EGU22-1100
https://doi.org/10.5194/egusphere-egu22-1100
EGU General Assembly 2022
© Author(s) 2022. This work is distributed under
the Creative Commons Attribution 4.0 License.

Paleoenvironmental reconstruction in East Africa at a critical period of hominin dispersion out-of-Africa (150-80 kyr)

Cecile A. Porchier1,2, Mark A. Maslin1, Tom Hill3,2, David M. Williams4, Eileen Cox4, Anson W. Mackay1, George E.A. Swann5, and Melanie J. Leng6,7
Cecile A. Porchier et al.
  • 1Department of Geography, University College London, London, United Kingdom – (cecile.porchier.18@ucl.ac.uk)
  • 2Department of Earth Sciences, Natural History Museum, London, United Kingdom
  • 3PalaeoEnvironmental Research and Consultancy Services Ltd (PERCS), United Kingdom
  • 4Department of Life Sciences, Natural History Museum, London, United Kingdom
  • 5Centre for Environmental Geochemistry, School of Geography, University of Nottingham, Nottingham, United Kingdom
  • 6National Environmental Isotope Facility, British Geological Survey, Nottingham, United Kingdom
  • 7Centre for Environmental Geochemistry, School of Biosciences, University of Nottingham, Nottingham, United Kingdom

Climate may have played a critical role in early hominin evolution and dispersion, with rapid changes from humid to hyper-arid observed in East African palaeoclimate records. Many studies show linkages between these climate changes and hominin speciation and dispersion; however, few of them have focused on annual to decadal climate variability. This new study presents paleoenvironmental records (diatom assemblages and oxygen isotopes in diatom biogenic silica, d18Odiatom) from the Ol Njorowa Gorge in Kenya. The study site is located west of the African Rift Valley, from where important hominin dispersals are believed to have taken place. The study site preserves a stratigraphic record of interbedded diatomite beds spanning a key period of theorised hominin dispersals; 150,000 to 80,000 years ago. In this study, diatom assemblages and d18Odiatomrecords are used to understand past changes in moisture and precipitation patterns over East Africa as well as changes in lake water chemistry. d18Odiatom has been used in both lacustrine and oceanic settings since the early 2000s. It is however an under-utilised proxy that holds great potential, especially for diatomites from exposed lake beds where carbonate material is scarce or inexistant. The study also uses high resolution scanning XRF data from diatomite blocks to develop an age model for the diatomite beds at an annual timescale.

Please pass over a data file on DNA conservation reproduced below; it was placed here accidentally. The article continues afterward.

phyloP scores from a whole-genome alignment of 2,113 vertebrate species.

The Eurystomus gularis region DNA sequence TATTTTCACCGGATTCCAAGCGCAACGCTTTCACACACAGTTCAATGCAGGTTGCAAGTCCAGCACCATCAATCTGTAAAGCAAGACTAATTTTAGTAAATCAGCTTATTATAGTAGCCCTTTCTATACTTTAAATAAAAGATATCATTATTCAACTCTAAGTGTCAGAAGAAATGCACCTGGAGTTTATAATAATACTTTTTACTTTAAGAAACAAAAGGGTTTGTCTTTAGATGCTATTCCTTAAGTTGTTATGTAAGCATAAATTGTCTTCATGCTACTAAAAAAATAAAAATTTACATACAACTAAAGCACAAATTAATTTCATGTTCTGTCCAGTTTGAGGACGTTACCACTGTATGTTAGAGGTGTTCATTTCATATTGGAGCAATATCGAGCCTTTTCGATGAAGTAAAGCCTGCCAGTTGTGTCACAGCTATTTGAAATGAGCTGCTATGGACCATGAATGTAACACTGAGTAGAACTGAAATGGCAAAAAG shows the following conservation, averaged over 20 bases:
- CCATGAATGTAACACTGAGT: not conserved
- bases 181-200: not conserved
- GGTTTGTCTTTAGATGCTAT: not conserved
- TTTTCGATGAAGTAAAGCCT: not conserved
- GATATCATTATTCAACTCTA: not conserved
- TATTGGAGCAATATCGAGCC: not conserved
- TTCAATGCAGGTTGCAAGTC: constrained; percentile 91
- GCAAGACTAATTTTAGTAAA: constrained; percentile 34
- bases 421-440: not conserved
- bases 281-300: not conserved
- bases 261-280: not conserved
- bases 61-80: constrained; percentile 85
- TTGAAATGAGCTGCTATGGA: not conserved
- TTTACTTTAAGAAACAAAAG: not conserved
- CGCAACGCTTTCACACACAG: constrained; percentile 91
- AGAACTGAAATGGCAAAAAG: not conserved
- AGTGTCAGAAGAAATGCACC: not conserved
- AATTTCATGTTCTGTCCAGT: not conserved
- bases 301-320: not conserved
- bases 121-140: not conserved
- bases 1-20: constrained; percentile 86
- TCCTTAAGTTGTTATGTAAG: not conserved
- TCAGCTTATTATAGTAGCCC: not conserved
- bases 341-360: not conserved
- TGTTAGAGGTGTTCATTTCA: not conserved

How to cite: Porchier, C. A., Maslin, M. A., Hill, T., Williams, D. M., Cox, E., Mackay, A. W., Swann, G. E. A., and Leng, M. J.: Paleoenvironmental reconstruction in East Africa at a critical period of hominin dispersion out-of-Africa (150-80 kyr), EGU General Assembly 2022, Vienna, Austria, 23–27 May 2022, EGU22-1100, https://doi.org/10.5194/egusphere-egu22-1100, 2022.

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